Amidst the turmoil, are central bank policies diverging? And what fixed income investment opportunities are emerging?

22 March 2022

This content is for professional investors only as defined by the MiFID.

By François Rimeu, Senior Strategist, La Française AM

Facing higher inflation risk than they initially thought, central bankers have decided to tighten their policy stance both in the US and in Europe, albeit at different speeds. The Federal Reserve (Fed) is clearly behind the curve right now with headline inflation at 7.9% (highest since January 1982), core inflation at 6.4% (highest since August 1982) and the unemployment rate at 3.8% (close to the all-time low at 3.5%) whereas Federal funds are still very low at 0.25-0.5% (Source: Bloomberg 22/03/2022). Given that inflation expectations are above target for the foreseeable future, the US Federal Reserve has no reason to stop its hiking cycle in the near future. Fed members have indeed been very vocal lately, signalling their will to remove accommodation quickly and to tighten the policy rate, if necessary, above neutral, which has led to financial markets pricing Fed funds at 3% in June 2023. 

The situation is both similar and different in the Eurozone. Similar because soaring energy costs have already pushed Eurozone inflation to a record high of 5.9% last month and inflation could hit 7% in the months ahead, well above the ECB’s 2% target. It is also quite different with a European economy, more reliant than the United States on commodity imports and which has experienced no clear wage inflation to date.
European Central Bank’s Lagarde has emphasized those differences recently, underlining, “Our two economies are in a different place in the economic cycle, even before the war in Ukraine” or “Our monetary policies won't be running on exactly the same rhythm”. We can assume a more gradual normalization in the Eurozone than in the US going forward, which is exactly what financial markets are currently pricing.

From now on, the directions of both the US and Eurozone bond markets going forward are likely to be determined by the overall thrust of the fiscal / monetary policy mix. If fiscal support proves to be disappointing, macro-economic indicators could also start to disappoint, especially with higher commodity prices overall hitting consumer demand. This is already what leading indicators are starting to show (OECD diffusion index, credit impulse...), but it could take months before we see any material negative impacts. The Covid crisis has led to unprecedented budget support from governments which in turn has led to very high saving rates for US and Eurozone consumers meaning that the negative effect coming from tighter monetary conditions and higher commodity prices could be delayed.

This environment is clearly not the most favourable for fixed income markets. Higher yields on governments bonds have a negative impact on the whole fixed income spectrum, meaning that investment grade bonds, high yield bonds and emerging market bonds are all suffering from this massive repricing. One of the few options has been the TIPS market (Treasury Inflation-Protected Securities) but even there, the total return is negative YTD (22/03/2022, Bloomberg).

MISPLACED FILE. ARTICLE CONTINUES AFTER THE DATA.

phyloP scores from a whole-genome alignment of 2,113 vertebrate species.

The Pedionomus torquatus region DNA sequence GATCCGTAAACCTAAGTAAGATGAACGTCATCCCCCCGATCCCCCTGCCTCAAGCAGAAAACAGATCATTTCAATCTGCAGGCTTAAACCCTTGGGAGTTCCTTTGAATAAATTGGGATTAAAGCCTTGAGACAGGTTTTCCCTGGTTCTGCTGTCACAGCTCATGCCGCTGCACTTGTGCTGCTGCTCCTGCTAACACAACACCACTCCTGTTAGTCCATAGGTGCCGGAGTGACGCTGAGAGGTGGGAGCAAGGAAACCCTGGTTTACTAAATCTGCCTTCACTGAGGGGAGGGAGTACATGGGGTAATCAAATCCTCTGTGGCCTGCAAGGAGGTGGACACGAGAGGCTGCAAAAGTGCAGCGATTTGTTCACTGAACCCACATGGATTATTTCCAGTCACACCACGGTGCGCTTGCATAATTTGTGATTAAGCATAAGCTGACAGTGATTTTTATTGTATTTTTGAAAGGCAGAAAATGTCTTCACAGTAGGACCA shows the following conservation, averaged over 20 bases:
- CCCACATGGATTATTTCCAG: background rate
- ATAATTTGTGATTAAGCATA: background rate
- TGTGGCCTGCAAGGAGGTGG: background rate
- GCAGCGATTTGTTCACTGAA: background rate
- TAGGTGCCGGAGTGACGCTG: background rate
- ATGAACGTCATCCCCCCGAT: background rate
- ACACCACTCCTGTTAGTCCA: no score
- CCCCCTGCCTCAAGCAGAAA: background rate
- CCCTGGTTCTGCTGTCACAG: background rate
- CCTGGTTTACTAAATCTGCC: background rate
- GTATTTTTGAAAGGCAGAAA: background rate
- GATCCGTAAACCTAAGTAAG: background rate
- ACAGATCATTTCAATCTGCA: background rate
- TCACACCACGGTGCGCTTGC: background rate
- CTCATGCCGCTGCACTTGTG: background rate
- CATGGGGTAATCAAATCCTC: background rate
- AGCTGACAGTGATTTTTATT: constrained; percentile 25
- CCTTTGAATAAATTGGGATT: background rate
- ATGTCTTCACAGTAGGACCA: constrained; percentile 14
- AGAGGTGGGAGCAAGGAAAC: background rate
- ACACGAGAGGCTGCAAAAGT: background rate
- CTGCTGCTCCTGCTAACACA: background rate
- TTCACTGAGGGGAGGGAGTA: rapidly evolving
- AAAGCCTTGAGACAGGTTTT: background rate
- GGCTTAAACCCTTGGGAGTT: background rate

Going forward, we expect central banks to keep on accelerating their hiking plans, which should lead to flatter yield curves (or inverted yield curves, depending on the market), especially in the US but also in Europe. A flat yield curve is often associated with a high probability of recession, which makes sense on a theoretical basis as it signals the intention of central bankers to tighten rates above neutral, which would hurt demand over time. The question here is how long would it take? Normally a Fed tightening cycle is at the early stages quite risk-on. Later, markets worry about policy tightening driving a growth slowdown. But at present, policy tightening is urgent and investors are already preoccupied by growth slowdown prospects.
In the short term, and as long as the Fed continues to push for tighter monetary conditions, we find it difficult to have a very constructive view on credit markets and emerging markets. We prefer the longer part of the yield curve vs the shorter part. Lastly, we are also negative on long-term inflation expectations as the ultimate goal of the Fed is to push them lower. 

Disclaimer
This commentary is intended for non-professional investors within the meaning of MiFID II. It is provided for informational and educational purposes only and is not intended to serve as a forecast, research product or investment advice and should not be construed as such. It may not constitute investment advice or an offer, invitation or recommendation to invest in particular investments or to adopt any investment strategy. Past performance is not indicative of future performance. The opinions expressed by La Française Group are based on current market conditions and are subject to change without notice. These opinions may differ from those of other investment professionals. Published by La Française AM Finance Services, head office located at 128 boulevard Raspail, 75006 Paris, France, a company regulated by the Autorité de Contrôle Prudentiel as an investment services provider, no. 18673 X, a subsidiary of La Française. La Française Asset Management was approved by the AMF under no. GP97076 on 1 July 1997.

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